On the Steve Nichols radio show we talked about how song submissions are open until July 8, 2020, for the Suwannee Riverkeeper Songwriting Contest. We also talked about fishing, bacterial contamination and mercury in the rivers, coal plants, solar power, and upcoming WWALS outings on Banks Lake and the Suwannee River.
Tickets to listen to the finalists play 7-9PM Saturday, August, 22, 2020, at the Turner Center Art Park in Valdosta, GA, are $10 online (children under 12 free) or $12 at the door. For VIP tables send email to firstname.lastname@example.org.
The Steve Nichols show was the first to reveal the judges are selected.
Songs can be about any river, creek, swamp, sink, or spring in the Suwannee River Basin. Including the Okefenokee Swamp, and we have already got one sone about that. You can send one in, too.
Of course we talked about E. coli in the rivers. I complimented Valdosta on testing three times a week on forty Withlacoochee River miles from North Valdosta Road to the state line. I emphasized that Valdosta has not had a spill since the big one last December. Other than small Fats, Oils, and Grease (FOG) spills that have not gotten into waterways, such as the one it turns out happened that same day.
And I complimented Lowndes County (which has its own sewer system, which has not spilled in many months) on its new water quality sampling program throughout the county, although that would be a lot more useful if we could see the results. Also on continued county sewer system improvements.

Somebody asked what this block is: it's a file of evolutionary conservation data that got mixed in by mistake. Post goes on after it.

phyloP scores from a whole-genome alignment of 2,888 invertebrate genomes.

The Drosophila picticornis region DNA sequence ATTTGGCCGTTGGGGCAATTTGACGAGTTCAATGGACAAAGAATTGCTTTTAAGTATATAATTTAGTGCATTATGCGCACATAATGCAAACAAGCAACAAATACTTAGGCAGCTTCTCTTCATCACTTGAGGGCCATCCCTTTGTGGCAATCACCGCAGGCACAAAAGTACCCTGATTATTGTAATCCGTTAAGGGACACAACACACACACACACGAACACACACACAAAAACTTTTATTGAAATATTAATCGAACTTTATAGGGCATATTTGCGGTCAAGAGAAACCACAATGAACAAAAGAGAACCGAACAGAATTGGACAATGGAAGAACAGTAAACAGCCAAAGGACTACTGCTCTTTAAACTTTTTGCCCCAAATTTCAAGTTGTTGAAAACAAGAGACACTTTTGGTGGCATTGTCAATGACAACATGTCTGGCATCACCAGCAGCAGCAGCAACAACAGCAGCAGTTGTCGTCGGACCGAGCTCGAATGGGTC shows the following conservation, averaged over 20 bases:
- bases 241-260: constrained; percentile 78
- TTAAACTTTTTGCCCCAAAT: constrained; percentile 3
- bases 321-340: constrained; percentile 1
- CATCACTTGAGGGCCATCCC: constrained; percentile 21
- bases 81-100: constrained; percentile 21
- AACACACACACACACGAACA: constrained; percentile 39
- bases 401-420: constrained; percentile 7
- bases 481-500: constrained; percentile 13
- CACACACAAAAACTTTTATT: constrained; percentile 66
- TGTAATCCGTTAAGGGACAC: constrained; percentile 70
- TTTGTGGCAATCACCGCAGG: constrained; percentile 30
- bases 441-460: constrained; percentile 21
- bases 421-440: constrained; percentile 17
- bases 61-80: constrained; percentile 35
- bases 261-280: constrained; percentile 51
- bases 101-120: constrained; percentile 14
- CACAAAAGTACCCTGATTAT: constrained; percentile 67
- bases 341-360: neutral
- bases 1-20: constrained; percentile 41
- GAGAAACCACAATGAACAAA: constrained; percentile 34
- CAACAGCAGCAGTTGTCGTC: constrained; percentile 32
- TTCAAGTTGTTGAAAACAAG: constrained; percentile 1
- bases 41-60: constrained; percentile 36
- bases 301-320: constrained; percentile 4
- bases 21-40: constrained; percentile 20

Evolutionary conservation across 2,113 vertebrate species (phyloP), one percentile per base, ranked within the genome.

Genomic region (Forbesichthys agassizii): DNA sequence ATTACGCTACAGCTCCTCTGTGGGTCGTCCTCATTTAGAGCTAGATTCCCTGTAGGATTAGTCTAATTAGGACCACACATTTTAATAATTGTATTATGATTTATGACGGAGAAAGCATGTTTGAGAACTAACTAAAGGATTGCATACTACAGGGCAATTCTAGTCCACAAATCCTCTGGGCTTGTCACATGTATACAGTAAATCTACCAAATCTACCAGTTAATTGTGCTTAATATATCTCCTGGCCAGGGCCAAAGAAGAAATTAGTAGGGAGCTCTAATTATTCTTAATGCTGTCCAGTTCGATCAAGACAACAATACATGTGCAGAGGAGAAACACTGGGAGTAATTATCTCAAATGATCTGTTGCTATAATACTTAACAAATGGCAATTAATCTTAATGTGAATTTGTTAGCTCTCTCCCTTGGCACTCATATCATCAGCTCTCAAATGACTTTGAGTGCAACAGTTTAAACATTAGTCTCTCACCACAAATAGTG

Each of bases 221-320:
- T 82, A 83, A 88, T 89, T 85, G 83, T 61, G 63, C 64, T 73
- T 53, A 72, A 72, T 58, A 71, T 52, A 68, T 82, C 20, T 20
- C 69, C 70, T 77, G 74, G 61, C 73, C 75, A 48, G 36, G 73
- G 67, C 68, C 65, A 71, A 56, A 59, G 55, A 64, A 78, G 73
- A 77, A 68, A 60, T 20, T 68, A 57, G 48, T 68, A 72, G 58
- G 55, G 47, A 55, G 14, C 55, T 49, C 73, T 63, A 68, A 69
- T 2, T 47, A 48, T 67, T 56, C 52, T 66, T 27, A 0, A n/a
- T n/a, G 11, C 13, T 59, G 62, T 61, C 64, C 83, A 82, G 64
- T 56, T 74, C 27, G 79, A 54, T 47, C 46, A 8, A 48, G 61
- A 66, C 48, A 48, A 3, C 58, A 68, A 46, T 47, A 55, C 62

Steve asked about fishing. I said that the the waters were clean at the moment, and I’ve been told that thoroughly cooking fish gets rid of E. coli anyway.
I mentioned that mercury is still a problem, limiting how many fish are safe to eat in the Withlacoochee and Alapaha Rivers. Mercury that comes through the air from the country’s biggest and dirtiest coal plant, Plant Scherer, north of Macon. And that I looked forward to it closing.
Photo: JEA. Plant Scherer, located near Macon, Georgia, is operated by the Georgia Power Company. Unit 4, one of the four steam units located at the site, is partially owned by JEA. Unit 4 uses coal to produce JEA’s 200 MW portion of electricity output, which is delivered to Jacksonville over large, high-voltage electric transmission lines.
Turns out partial closing is happening faster than I expected, with FPL and JEA exiting Plant Scherer Unit 4.
Steve said there’s a solar farm near Cecil, GA, where he lives. And it turns out JEA expects soon to have more electricity from solar power than it’s currently getting from Plant Scherer. Of course, we still have to watch to see where all that coal ash is going to go: not in local landfills, please.
Steve Nichols was very complimentary about WWALS and Suwannee Riverkeeper, so I tipped my hat. He also invited me back every third Tuesday.
The radio show did facebook live video. The livestream starts at about 2:33:00, as in two hours and 33 minutes.
Unfortunately, facebook doesn’t permit linking directly to a timestamp, and there’s also no way to embed or download a facebook video. That’ll larn me: next time I take a video camera anyway.
For much more about the Suwannee Riverkeeper Songwriting Contest, see:
-jsq, John S. Quarterman, Suwannee RIVERKEEPER®
You can join this fun and work by becoming a WWALS member today!